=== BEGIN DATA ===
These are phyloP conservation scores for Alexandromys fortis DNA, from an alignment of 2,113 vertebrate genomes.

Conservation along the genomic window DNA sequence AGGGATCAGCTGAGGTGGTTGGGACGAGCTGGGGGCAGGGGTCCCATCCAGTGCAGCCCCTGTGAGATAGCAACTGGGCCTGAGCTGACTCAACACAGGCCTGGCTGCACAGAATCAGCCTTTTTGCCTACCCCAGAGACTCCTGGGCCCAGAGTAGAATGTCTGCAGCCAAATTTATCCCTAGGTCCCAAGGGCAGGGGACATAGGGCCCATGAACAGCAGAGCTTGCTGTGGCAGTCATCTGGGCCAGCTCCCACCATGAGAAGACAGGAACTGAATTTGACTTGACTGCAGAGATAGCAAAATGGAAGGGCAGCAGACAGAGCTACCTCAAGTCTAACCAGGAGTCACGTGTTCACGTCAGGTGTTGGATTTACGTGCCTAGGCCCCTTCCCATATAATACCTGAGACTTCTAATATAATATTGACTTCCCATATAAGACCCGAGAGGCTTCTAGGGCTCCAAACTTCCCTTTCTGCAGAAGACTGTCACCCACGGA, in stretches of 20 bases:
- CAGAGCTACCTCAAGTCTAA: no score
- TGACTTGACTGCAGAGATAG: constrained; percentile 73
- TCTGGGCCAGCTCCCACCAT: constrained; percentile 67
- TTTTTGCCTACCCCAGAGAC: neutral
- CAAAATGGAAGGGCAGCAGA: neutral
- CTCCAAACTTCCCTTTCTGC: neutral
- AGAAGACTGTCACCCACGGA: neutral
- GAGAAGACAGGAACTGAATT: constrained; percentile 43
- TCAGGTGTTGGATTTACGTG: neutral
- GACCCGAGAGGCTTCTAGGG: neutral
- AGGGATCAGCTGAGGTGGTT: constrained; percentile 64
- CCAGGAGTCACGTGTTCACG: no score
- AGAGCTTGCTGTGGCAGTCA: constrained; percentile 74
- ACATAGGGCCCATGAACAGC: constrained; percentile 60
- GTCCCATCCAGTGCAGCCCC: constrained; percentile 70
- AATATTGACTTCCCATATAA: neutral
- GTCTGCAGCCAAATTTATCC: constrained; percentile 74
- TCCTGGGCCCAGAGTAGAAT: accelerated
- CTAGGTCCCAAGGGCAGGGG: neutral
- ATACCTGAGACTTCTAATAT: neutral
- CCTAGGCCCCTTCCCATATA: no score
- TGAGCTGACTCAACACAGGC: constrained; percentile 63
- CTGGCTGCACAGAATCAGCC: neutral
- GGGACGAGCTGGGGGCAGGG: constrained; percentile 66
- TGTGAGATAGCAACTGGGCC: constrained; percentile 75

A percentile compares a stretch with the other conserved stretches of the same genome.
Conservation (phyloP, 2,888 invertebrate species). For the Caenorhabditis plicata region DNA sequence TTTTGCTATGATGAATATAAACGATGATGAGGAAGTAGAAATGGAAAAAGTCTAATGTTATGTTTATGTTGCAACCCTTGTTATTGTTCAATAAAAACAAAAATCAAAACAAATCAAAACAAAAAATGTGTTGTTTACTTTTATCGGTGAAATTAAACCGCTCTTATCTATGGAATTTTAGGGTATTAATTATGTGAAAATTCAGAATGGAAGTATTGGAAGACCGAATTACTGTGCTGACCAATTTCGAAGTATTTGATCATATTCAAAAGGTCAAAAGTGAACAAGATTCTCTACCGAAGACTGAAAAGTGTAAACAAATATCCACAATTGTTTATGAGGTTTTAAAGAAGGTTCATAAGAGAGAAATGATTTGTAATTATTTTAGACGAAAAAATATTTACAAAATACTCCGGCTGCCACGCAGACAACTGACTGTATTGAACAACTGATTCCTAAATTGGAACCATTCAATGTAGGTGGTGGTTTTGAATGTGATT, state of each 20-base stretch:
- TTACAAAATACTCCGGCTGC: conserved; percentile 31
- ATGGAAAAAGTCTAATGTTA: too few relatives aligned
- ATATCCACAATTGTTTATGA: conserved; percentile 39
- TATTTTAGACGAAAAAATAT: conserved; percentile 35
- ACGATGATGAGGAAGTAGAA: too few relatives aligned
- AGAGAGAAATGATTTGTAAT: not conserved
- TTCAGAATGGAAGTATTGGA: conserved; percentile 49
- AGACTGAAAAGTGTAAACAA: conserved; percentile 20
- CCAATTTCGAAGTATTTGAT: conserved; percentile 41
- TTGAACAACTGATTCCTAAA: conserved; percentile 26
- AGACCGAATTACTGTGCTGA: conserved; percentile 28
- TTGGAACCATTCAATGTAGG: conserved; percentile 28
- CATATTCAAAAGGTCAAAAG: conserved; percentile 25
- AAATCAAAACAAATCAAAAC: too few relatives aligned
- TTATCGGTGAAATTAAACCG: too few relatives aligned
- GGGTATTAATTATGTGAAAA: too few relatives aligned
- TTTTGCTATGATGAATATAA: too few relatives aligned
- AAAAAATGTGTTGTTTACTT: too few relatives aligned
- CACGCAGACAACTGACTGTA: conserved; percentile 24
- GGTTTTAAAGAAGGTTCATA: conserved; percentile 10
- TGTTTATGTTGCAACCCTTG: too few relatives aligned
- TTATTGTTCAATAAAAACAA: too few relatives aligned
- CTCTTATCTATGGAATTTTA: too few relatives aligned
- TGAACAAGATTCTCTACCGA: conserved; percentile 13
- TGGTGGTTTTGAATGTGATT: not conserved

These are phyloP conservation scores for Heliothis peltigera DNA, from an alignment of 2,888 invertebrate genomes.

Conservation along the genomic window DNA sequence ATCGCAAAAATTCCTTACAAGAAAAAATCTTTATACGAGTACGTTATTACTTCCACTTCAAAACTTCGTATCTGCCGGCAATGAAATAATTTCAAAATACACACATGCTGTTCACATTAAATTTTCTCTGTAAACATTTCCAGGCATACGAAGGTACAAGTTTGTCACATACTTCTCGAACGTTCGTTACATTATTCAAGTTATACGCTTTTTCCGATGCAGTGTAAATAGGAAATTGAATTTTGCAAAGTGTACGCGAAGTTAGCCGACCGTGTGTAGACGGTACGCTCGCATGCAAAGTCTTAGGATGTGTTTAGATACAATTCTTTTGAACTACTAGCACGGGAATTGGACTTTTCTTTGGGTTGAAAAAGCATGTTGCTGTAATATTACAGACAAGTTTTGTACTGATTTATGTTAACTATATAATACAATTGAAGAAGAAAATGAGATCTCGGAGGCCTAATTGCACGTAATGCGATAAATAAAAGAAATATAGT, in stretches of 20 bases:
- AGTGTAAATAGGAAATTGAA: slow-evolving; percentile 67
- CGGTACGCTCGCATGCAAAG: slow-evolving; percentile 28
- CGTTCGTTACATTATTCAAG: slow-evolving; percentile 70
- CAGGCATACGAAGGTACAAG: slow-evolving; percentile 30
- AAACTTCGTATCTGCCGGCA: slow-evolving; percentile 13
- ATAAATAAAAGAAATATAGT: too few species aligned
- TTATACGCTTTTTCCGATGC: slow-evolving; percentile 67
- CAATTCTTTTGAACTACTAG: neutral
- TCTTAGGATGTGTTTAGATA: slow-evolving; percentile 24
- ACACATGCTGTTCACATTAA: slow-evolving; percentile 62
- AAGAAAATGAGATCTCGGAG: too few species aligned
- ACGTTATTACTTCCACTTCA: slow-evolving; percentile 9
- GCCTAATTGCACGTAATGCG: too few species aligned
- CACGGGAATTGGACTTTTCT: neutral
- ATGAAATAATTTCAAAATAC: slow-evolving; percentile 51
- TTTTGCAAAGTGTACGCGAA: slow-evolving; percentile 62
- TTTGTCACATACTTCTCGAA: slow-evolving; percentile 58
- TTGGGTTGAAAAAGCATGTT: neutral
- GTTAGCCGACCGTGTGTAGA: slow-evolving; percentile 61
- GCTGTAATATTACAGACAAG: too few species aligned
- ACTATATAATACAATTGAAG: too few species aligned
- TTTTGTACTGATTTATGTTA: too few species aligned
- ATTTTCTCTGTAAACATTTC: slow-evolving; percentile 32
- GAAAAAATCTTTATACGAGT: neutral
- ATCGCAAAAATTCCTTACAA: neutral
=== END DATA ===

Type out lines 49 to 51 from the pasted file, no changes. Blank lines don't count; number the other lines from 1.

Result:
- GGTTTTAAAGAAGGTTCATA: conserved; percentile 10
- TGTTTATGTTGCAACCCTTG: too few relatives aligned
- TTATTGTTCAATAAAAACAA: too few relatives aligned